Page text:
When Vatican II formally opened in October 1962, most seminaries were still teaching morality as an aid to their future priests for their confessional work in a fashion that was not noticeably more advanced than the Irish monks of the sixth century who invented personal and repeatable confession. The Irish monks composed the first written catalogues of sins and their satisfaction, i.e., “the penance” we receive in the box. These books written 1000-1500 years ago are collectively referred to as “Irish Penitentiaries” for those ordained monks hearing confessions. [Be careful if you google this.] After the Reformation a thousand years later, the Council of Trent [1545-1563] mandated the education of priests and the establishment of seminaries. By this time the old penitentiaries had been worked over for a millennium and were renamed “manuals.” When you read a history of moral theology today, you will see reference to the “Manualist Era” of moral theology, beginning around 1600 and gradually falling out of favor in the twentieth century.
The last published moral manual, per Amazon, appeared in 1962, the year Vatican II began, by Fathers Heribert Jone and Urban Adelman. Jone, I gather, was the specialist and Adelman the translator [Latin/English]. In 1971 I made my annual seminary retreat as a guest of the Capuchin Franciscan Father Adelman at a retreat house where he was superior. I mentioned to him that I had seen his work on sale in the Newman Bookstore, around the corner from Catholic University [as well as my favorite D.C. bar, Fred’s.] Father Adelman looked stricken and exclaimed, “Don’t tell me they are still selling that thing!” It wasn’t until this week that I researched examples of Father Jone’s work and understood Father Adelman’s dismay, and how far from the rest of Catholic scholarly theology and practice the manualist tribe had drifted.
During my graduate studies in moral theology my class was exposed to the Irish Penitentiaries for historical background purposes; personal confession in early Ireland, which began as a nightly “chapter of faults” of the monks, was built around the seven deadly sins. The later Manualist Era was built around a rather simplistic structure of the Ten Commandments that tunneled deeper and deeper into infinite possibilities of human misbehavior; the emphasis appears to be the absolute integrity of the confession of all sins “in number and species,” as we used to say then. In fact, the controversial young Catholic-educated George Carlin, of all people, understood the Manualist tradition so well that in 1969 he developed a confessional comedy routine that sliced and diced the supposedly dying Manualist-style confession with amazing precision. [If you care to google “George Carlin Confession” on YouTube, remember this is adult material.]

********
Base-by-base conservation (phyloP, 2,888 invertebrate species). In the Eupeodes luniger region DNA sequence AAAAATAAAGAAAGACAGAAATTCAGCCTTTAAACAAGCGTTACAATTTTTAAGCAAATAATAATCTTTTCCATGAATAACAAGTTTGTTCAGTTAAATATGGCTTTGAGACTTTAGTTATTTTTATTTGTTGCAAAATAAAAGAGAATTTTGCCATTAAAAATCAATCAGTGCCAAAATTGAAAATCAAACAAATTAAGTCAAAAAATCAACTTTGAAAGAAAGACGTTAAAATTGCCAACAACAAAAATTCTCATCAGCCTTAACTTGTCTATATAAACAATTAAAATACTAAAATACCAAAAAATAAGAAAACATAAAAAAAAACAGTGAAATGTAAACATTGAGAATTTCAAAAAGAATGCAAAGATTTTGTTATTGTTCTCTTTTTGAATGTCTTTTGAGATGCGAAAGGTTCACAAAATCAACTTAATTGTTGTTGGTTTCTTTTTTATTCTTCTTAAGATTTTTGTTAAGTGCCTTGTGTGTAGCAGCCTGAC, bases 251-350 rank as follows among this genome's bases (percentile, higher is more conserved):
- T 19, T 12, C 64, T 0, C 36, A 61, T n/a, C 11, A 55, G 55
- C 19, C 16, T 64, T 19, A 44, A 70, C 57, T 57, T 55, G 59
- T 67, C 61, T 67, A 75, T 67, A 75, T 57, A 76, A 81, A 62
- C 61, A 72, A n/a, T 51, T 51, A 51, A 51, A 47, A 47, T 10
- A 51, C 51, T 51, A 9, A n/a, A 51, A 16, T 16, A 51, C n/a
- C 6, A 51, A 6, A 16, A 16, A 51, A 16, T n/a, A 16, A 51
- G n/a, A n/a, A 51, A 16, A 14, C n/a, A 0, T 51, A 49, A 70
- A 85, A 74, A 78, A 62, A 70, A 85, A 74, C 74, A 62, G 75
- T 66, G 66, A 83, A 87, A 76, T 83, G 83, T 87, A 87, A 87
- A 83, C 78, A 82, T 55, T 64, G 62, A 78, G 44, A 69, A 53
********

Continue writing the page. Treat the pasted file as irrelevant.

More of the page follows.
It is fair to say that by the time of Vatican II most Catholic academics, many of whom served as advisors at the Council, had long discarded the Manualist approach to morality. The approach itself was becoming, well, bizarre in its detail. Priests themselves were complaining to Pope Pius XII long before Vatican II that the format of confession had lost its impact as a motivator toward deeper faith and spirituality. The Council Fathers noted the separation of manual morality—specifically the rite of confession—from the fullness of the Church’s theological and sacramental wisdom; thus, on October 28, 1965, Pope Paul VI issued the Conciliar decree “Optatam Totius: The Decree on Priestly Training.”
OT was a directive to bishops and seminary rectors to renew and improve the quality of both academic and pastoral training, to raise the bar such that all priests were familiar with every aspect of Church history and thought. OT added that continuing education of priests after ordination was a lifelong expectation and obligation. The Church needed better preachers, teachers, and pastors if the renewal of the Council had any chance of success. This teaching was long overdue. In the United States, for example, the noted Church historian Father John Tracy Ellis shook American complacency about its Catholic universities, colleges, and seminaries. In 1955 he published “American Catholics and the Intellectual Life,” a critique of the poor state of Catholic scholarship in this country. Interestingly, Cardinal Dolan of New York wrote on August 23 of this year that there are too many seminaries and too few excellent ones, and he advocated closing many U.S. seminaries to create regional seminaries of academic excellence.